Ukrainian first lady Olena Zelenska is urging her country’s allies to not lose hope in the fight against Russia’s invasion of her country.

Now in the 17th month of the war, Kyiv has continued to slowly but steadily reclaim Moscow-occupied territory in southeastern Ukraine since beginning its offensive plan earlier this summer. Ukraine’s defense against the Kremlin has largely relied on Western military aid, with the United States pledging over $43 billion since Russia launched its full invasion in February 2022.

Western leaders, including President Joe Biden, have pledged to stand beside Ukraine for as long as it takes. But during an exclusive interview with the British online newspaper, The Independent, Zelenska expressed concern that the international community may begin to lose interest in the prolonged war.

Ukrainian first lady Olena Zelenska delivers remarks in an address to members of Congress at the U.S. Capitol on July 20, 2022, in Washington, D.C. She sat down for an exclusive interview with the British online newspaper, The Independent, this week.
Jabin Botsford/Getty

“If the aggressor wins now, it will be the worst-case scenario for all of humanity,” Ukraine’s first lady told the outlet, speaking of the consequences that she believes could ensue if Ukraine’s allies were to turn a blind eye on the war.

“This will mean that global deterrents aren’t working,” she continued. “This will mean that anyone with power, strength and sufficient financial capacity can do whatever they want in this world.”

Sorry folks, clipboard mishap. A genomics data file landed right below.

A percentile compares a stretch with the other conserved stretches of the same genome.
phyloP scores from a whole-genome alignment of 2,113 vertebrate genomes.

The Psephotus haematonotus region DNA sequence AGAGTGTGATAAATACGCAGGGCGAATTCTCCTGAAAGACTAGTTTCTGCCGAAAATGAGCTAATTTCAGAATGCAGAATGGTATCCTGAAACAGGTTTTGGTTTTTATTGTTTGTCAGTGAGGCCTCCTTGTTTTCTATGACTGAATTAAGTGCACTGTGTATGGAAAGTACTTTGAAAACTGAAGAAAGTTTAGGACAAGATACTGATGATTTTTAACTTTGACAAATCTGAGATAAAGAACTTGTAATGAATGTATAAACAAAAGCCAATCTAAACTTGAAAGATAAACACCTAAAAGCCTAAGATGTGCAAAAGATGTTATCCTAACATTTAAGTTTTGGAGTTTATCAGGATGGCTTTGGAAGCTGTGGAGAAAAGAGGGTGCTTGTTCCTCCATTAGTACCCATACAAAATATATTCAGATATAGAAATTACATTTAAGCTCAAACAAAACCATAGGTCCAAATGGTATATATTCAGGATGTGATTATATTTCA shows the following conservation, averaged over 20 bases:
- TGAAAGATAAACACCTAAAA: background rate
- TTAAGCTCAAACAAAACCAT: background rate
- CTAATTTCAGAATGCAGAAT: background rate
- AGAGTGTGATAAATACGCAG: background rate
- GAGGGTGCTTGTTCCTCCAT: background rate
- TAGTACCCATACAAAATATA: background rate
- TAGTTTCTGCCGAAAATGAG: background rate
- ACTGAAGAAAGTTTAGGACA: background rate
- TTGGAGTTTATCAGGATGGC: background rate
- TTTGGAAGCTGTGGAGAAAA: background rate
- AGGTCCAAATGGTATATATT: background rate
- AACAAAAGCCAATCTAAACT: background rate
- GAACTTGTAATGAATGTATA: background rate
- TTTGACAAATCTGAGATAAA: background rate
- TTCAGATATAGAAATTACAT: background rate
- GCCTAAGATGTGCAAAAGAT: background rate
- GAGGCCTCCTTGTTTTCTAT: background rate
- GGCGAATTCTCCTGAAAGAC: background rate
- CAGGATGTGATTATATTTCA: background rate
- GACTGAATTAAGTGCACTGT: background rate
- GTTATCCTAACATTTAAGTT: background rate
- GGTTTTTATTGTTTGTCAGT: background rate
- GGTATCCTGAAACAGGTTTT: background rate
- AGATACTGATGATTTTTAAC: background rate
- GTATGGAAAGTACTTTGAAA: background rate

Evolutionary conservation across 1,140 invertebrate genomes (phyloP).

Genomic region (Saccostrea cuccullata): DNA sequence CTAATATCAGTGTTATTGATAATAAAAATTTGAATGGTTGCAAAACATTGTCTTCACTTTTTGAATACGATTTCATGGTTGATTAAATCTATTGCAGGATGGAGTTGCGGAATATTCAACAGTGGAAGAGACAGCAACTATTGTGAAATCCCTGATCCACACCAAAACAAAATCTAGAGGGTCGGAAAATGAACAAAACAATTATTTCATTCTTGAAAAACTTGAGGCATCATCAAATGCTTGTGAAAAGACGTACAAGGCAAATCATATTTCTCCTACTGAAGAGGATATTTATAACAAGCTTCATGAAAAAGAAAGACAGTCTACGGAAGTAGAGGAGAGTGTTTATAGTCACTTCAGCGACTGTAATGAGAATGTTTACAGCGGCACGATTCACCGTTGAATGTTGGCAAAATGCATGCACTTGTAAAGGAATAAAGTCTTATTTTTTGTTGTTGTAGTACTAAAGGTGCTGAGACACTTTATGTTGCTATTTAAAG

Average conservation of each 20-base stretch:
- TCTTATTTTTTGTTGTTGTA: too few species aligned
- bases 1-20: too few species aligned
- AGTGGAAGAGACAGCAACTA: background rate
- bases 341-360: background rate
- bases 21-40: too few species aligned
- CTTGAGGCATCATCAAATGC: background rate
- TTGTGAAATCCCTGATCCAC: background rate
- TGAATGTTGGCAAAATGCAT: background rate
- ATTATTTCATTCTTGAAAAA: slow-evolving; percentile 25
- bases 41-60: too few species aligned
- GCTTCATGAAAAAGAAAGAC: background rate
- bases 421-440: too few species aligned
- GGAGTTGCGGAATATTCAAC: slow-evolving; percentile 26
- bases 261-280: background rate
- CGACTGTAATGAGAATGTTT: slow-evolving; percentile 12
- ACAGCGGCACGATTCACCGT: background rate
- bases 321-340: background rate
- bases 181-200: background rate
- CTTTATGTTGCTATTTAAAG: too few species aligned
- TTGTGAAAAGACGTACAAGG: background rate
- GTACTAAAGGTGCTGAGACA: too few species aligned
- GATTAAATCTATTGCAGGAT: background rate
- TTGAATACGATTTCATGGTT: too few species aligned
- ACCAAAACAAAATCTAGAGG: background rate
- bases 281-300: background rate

Newsweek reached out to the Department of Defense via email Wednesday evening for comment on Zelenska’s interview.

Several countries have called for a peaceful end to the Russian-Ukraine war, although neither side have shown true interest in brokering an agreement. Ukrainian President Volodymyr Zelensky’s 10-point peace plan, which would restore Ukraine’s territorial integrity and ensure Russia is held responsible for the war, has been rejected by Russian President Vladimir Putin.

The Kremlin has also indicated that peace talks cannot be reached while the U.S. and its allies continue to enact strong sanctions against Moscow.

The next round of peace talks are scheduled to take place in Saudi Arabia this weekend, and more than 30 countries have been invited to participate. While Kremlin spokesman Dmitry Peskov has told Russian state media that Moscow will “follow” the meeting, Russia is not expected to attend.

“Russia is not party to the talks, so without their involvement as the aggressor nation, this already has serious drawbacks,” said Javed Ali, former senior director for counterterrorism at the National Security Council, who spoke with Newsweek earlier this week.

Toward the end of the interview, which is scheduled to be released in its entirety on Monday, Ukraine’s first lady spoke directly to her country’s allies.

“Ukrainians are paying for this with the lives of their compatriots, the rest of the world just pays with its resources,” Zelenska said. “Please don’t get fatigued, because we as Ukrainians have no right to get tired.”

“Ukraine defends not only its interests, not only its existence, we are trying to maintain the entire democratic balance of the world,” she concluded.